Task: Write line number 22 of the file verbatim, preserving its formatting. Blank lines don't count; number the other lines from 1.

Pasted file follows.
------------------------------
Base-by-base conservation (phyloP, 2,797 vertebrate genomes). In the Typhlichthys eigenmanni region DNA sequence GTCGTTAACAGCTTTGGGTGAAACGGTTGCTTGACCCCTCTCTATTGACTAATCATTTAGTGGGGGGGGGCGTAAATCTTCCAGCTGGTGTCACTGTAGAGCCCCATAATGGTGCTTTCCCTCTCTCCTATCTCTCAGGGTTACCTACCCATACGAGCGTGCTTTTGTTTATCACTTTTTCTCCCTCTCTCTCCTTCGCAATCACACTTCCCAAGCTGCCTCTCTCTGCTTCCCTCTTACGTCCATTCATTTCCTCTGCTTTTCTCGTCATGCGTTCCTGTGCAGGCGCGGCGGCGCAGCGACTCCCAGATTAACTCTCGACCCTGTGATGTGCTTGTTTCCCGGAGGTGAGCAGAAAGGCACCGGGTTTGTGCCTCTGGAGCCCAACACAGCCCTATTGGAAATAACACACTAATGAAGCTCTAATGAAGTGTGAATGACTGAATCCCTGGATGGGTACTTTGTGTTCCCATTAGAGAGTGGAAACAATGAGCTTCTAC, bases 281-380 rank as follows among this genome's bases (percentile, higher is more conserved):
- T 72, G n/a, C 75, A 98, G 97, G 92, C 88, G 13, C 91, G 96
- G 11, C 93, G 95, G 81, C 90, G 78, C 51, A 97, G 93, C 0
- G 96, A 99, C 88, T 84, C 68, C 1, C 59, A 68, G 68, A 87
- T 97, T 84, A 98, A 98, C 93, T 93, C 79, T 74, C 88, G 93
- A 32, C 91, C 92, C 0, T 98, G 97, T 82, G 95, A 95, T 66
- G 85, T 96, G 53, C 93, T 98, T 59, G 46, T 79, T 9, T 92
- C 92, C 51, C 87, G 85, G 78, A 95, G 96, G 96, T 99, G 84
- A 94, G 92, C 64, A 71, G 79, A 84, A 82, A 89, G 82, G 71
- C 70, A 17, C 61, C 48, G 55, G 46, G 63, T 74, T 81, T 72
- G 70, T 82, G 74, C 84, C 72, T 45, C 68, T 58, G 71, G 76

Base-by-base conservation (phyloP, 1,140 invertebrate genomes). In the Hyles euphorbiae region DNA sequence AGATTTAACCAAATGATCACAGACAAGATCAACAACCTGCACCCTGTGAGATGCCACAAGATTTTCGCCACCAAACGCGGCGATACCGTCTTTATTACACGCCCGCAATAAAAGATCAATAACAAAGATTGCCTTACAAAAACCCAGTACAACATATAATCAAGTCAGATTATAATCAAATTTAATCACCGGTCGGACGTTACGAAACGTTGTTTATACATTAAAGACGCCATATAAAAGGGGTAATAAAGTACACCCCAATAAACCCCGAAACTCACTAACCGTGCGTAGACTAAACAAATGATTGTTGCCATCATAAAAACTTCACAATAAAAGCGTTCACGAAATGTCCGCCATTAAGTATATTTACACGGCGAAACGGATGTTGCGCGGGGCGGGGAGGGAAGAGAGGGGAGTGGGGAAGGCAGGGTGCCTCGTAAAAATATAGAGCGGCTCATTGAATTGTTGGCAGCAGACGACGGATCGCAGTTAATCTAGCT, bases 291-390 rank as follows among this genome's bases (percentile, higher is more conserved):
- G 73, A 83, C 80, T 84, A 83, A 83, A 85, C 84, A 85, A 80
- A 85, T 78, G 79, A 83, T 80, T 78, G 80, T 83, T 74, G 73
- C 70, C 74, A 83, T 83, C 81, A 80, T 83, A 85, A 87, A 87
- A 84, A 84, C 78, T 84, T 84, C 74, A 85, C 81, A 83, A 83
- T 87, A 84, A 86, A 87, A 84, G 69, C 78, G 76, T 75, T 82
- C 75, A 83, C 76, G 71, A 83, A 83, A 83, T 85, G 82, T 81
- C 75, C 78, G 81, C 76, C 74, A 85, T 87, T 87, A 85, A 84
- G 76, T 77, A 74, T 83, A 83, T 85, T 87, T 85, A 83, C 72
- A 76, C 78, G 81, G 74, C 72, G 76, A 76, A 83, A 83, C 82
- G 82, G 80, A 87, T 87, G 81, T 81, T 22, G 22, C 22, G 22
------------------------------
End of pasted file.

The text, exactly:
- G 82, G 80, A 87, T 87, G 81, T 81, T 22, G 22, C 22, G 22